How Did I Get Involved with Janusz Korczak’s Work
Hanna Arendt wrote that no matter what our intellectual ideas are and how theoretical our arguments may appear, there are always stories and authentic life experiences behind them. Thought itself, she contends, arises out of the actuality of life incidents and these life experiences should always guide our thinking and writing. I remembered Arendt’s words as I was asked by Mariola to relate how I got involved with Janusz Korczak’s work and turned to his ideas as inspiration for my educational work.
It was late at night in September 2004 when I moved to the small house I rented in Kiryat Tivon, a small and beautiful town in the north of Israel. I was excited to have my own space, close enough to my daughter and grandchildren, but secluded enough to allow me the freedom to dedicate myself to writing during my sabbatical from university. What to write about was another matter. Those were the confusing and painful years that followed the collapse of the twin towers on September 11. The horrific transnational terrorist act, and the global national and cultural wars of intolerance that followed, struck a deep, alarming chord of ‘existential crisis’ within me. Is the human race ever going to learn? Is it capable of changing? Can I possibly believe, that education has the power to halt humanity’s moral decay?
Education inherently is based on hope for the future. You can’t teach without believing in change and renewal. I believed deeply in education. I was a classroom teacher and then a teacher educator and worked closely with teachers. Passionately I advocated the issue of moral education and the need to work toward a just and democratic world. This was also a focus of my research and writing. Was all this a worthless illusion? Can education bring about change and strengthen the ethical core of human nature?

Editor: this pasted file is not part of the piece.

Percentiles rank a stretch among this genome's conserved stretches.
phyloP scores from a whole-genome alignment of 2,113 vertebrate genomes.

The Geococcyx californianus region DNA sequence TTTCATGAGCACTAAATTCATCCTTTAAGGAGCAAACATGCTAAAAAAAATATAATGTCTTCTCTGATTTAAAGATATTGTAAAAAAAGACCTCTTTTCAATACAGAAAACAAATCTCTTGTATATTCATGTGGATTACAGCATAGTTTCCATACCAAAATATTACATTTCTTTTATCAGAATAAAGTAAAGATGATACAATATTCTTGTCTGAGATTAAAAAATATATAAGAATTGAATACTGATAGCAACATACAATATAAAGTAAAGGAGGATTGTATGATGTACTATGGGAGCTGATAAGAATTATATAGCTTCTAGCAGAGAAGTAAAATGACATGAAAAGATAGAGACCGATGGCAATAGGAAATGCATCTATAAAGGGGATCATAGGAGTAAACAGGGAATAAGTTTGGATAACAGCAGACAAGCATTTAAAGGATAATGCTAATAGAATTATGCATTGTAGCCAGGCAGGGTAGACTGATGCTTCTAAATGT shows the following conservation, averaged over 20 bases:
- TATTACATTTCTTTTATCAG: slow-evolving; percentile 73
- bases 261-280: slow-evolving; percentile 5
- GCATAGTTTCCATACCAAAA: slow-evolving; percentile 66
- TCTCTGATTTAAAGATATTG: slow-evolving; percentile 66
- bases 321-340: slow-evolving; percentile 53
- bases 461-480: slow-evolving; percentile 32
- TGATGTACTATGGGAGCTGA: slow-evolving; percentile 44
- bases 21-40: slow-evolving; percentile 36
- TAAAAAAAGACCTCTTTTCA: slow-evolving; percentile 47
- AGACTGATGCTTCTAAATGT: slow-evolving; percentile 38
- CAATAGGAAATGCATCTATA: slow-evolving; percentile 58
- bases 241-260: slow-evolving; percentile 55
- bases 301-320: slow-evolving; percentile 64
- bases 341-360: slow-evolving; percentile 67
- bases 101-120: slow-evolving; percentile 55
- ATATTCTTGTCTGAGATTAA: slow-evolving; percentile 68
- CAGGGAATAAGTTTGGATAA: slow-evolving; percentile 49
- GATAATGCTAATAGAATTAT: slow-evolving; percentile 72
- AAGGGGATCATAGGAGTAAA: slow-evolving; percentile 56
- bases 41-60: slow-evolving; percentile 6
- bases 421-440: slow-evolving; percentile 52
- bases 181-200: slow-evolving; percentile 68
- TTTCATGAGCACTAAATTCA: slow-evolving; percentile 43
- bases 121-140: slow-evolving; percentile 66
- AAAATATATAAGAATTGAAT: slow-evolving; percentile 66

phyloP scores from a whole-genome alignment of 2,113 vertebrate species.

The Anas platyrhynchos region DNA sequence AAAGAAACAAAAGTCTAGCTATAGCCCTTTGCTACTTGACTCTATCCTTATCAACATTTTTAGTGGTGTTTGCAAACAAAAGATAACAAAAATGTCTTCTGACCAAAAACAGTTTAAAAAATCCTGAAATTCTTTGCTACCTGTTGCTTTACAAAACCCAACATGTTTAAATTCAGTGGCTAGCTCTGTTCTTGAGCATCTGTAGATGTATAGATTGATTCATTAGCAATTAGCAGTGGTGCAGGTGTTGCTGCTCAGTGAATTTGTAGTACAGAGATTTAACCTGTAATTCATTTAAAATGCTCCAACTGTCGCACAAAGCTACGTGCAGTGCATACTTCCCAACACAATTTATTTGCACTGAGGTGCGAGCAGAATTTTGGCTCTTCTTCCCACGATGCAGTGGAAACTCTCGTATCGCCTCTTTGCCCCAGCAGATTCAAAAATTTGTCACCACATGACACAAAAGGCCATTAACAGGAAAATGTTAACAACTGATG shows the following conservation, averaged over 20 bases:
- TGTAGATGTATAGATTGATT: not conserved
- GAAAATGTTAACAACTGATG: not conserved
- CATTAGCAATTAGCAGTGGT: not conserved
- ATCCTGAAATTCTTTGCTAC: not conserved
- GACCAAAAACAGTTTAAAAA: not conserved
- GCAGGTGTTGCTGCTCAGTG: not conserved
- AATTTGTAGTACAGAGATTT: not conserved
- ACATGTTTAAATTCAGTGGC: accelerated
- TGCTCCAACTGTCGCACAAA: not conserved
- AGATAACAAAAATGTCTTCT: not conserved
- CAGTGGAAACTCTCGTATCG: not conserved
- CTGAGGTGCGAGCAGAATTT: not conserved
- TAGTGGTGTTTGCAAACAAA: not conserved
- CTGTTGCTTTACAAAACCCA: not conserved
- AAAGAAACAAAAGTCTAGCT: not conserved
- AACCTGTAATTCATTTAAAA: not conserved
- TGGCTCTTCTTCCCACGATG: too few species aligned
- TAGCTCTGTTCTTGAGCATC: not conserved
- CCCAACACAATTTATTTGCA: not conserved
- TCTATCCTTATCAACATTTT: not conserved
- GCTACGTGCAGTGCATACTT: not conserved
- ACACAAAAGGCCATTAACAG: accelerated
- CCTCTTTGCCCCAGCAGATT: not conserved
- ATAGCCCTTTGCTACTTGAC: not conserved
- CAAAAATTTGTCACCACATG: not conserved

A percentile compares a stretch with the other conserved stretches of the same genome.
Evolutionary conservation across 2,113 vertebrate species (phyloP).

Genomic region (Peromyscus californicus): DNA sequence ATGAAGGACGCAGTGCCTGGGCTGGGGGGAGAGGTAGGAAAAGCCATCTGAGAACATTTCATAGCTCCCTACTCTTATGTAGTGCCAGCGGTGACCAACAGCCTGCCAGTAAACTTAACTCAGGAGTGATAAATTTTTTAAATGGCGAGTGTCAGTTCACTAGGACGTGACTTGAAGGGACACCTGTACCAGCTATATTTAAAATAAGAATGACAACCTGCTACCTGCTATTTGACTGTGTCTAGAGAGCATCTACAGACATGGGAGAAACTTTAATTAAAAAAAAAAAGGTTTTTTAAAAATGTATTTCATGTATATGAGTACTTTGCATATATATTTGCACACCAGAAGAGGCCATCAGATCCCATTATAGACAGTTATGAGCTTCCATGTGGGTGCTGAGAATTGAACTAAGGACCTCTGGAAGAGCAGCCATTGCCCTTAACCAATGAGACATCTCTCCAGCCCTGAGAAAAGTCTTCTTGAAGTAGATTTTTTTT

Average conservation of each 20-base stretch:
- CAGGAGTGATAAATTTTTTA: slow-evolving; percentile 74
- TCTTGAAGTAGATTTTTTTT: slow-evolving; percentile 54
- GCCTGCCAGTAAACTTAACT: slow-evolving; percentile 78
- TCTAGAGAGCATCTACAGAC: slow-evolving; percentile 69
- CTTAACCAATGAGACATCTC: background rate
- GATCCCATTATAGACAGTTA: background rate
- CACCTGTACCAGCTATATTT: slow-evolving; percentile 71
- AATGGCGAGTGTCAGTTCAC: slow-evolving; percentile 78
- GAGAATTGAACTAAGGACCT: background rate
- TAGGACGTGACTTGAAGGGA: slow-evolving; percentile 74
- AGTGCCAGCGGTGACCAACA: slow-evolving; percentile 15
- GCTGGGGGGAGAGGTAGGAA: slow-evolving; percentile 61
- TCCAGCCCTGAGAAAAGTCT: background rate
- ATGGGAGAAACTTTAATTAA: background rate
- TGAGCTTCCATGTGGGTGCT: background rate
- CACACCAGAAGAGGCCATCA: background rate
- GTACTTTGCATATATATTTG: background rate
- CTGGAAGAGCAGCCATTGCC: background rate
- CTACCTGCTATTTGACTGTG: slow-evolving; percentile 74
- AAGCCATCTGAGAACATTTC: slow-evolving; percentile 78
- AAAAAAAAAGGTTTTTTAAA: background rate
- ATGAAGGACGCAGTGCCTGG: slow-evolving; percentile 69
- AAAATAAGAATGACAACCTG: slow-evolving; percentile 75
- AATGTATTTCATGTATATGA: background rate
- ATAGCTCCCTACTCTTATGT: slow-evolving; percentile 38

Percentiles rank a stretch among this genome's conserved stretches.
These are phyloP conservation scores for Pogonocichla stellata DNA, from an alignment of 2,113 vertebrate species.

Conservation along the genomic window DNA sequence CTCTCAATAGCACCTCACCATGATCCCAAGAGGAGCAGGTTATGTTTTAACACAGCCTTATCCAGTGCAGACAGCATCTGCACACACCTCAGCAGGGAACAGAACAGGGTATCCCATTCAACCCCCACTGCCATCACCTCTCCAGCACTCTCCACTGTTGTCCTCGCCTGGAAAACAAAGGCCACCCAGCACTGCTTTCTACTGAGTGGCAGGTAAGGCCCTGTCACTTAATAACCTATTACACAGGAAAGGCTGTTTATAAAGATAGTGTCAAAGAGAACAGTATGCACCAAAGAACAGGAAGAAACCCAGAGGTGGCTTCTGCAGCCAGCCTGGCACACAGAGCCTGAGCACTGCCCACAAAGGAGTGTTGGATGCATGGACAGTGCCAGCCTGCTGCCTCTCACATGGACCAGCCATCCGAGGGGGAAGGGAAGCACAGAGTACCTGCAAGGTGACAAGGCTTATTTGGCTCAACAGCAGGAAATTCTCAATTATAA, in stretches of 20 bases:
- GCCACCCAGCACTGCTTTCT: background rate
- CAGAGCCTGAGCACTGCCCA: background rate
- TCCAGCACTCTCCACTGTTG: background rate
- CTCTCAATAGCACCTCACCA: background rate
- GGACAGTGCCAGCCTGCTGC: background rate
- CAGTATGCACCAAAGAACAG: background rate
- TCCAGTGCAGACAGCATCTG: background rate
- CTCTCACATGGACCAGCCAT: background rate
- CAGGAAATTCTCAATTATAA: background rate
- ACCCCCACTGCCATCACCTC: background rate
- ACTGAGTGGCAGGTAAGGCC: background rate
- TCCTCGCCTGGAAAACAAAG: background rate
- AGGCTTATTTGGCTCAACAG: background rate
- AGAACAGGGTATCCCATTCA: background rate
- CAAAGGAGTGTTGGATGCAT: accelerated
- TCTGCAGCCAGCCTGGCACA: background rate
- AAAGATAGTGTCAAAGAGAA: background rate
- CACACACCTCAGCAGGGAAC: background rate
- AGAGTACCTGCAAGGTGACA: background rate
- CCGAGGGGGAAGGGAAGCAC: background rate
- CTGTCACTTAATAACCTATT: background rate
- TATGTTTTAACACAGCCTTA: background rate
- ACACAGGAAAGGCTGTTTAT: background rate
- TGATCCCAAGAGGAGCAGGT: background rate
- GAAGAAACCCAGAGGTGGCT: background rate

I had to reexamine my ideas about moral and ethical education and reevaluate my beliefs, my hopes. I was not looking for simplistic solutions. As companions on my journey I chose thinkers and educators who lived through the radical evil and the darkest of time during the Holocaust. What were their ideas, reflections and reactions as they witnessed the collapse of ethical standards and human decency? How did they make sense of education? Did they give up on their “big” dreams of justice, truth, and beauty? I studied Martin Buber, Hannah Arendt, Theodor Adorno, Simone Weil, and Janusz Korczak. In the educational academic circles Korczak was the least known. But my thoughts kept returning to him, his pedagogy, his ideas and actions. As with most Israelis, I read his books and stories as a child and I knew, in general, about his progressive ideas as educator and about his heroic walk with the children to the train station that brought them all to Treblinka, the site of my own family’s murder. As I started reading about his background I chanced upon his optimistic saying: “mending the world means mending education. Did he think that the world is mendable or worth mending as he wrote in his Ghetto Diary, with his doomed orphans next to him? I wanted to find out how he reconcile the disparity between the ethical world he created in the Children’s Home and the surrounding immoral society? Did he continue to teach the values of truth, justice, and acceptance of the Other while the world around him was awash in hypocrisy, injustice, and hate?